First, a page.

Another great festival takes place in the month of Vruschigam (November-December) for 12 days is the festival of Kalabham and Vilakku. This is also called “Panthrandu Kalabham( 12 Kalabham) “. It is believed that this was started by the great Marthanda Vema king of Travancore. On these days, the Idol of God Parthasarathy is anointed by sandal paste(Kalabham) In the evening each day the idol is dressed as one of the Dasavatharas.
However the biggest festival of the temple is Aranmula Vallam. Vallam means boat and there is a boat race in the river on the Uthrattathi day(after the Thiruonam day) in the month of Chingam (August-September) Several very long snake boats (more than 100 feet , manned by more than one hundred people participate in this festival. This is the day when the temple was consecrated as well as the birthday of Arjuna. This is not a sports but a religious festival.
In a place called Kattur , which is 9 km away from Aranmula there was a great devotee of the Lord called Mangattu Bhattathiri. He used to wash the feet of Brahmins and feed them on all on Thiruonam day .He used to take meals only after a Brahmin takes food. On a particular Thiruonam day, he could not find any Brahmin to feed. He prayed God and a very pleasant looking great Brahmin came that day and took meals given by him. Charmed by his mein Bhattathiri requested him to come again on next Thiruonam day.Then that Brahmin replied , “It would be difficult but if you come to Aranmula temple on that day, it could be managed., Later the God of Aranumla came to him in his dream and told him that it was he himself who had come as a Brahmin. So on the next Uthrattathi day, Bhattathiri went to Aranmula temple with all the food items that are needed to feed a multitude of people . The boat was a very huge one. His men accompanied him to protect him on two snake boats. With the articles , a great feast was arranged in Aranmula called Valla Sadhya. This continued for a long time. The Bhattathiri family left the place to Kumaranallur entrusting sufficient wealth to continue the custom unbroken. The Coming of the snake boats and a grand feast on that Uthrattahi day continued. One of the very special preparations to that feast is the “Aranmula Varutha erisseri”. This is prepared using Plantains and elephant foot yam , with generous portion of grated coconut fried in coconut oil added to it. There are many stories about the taste of this Varatha Erisseri which is prepared in Aranmula.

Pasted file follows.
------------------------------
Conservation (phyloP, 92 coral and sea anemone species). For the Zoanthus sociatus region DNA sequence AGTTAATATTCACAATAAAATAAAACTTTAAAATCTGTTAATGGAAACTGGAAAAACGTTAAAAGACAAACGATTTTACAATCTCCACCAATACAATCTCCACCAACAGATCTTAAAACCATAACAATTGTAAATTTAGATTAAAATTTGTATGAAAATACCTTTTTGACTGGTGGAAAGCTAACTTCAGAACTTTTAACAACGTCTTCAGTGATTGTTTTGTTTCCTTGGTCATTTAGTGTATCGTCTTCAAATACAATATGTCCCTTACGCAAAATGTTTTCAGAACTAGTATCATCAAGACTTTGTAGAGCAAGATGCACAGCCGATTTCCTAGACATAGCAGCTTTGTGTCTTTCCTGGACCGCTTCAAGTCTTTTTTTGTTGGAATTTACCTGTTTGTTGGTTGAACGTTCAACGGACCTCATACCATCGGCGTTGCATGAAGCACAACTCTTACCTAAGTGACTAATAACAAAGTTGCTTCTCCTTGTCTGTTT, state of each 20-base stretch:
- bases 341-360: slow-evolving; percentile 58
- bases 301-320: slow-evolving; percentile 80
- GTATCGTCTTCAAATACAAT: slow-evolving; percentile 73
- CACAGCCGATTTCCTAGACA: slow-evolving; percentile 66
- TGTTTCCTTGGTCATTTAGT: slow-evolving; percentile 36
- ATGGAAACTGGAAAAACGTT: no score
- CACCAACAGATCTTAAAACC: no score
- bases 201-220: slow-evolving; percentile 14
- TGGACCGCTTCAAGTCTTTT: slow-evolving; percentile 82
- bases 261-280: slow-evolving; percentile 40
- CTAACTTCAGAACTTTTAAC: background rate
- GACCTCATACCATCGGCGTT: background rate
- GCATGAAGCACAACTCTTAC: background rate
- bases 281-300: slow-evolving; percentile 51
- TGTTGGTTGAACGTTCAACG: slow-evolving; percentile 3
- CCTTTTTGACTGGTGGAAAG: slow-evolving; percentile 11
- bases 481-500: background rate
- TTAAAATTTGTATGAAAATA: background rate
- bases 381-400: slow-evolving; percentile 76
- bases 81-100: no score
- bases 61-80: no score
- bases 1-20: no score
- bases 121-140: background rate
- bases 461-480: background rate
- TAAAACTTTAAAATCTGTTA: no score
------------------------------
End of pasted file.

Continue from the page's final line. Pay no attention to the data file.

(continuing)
Another festival celebrated here is the Gandava Dahanam celebrated in the month of Dhanu (December-January) For this festival, a model of a forest is created in front of the temple with dried plants, leaves and twigs. Then a huge bonfire is lit, symbolic of Gandava forest fire of the Mahabharata.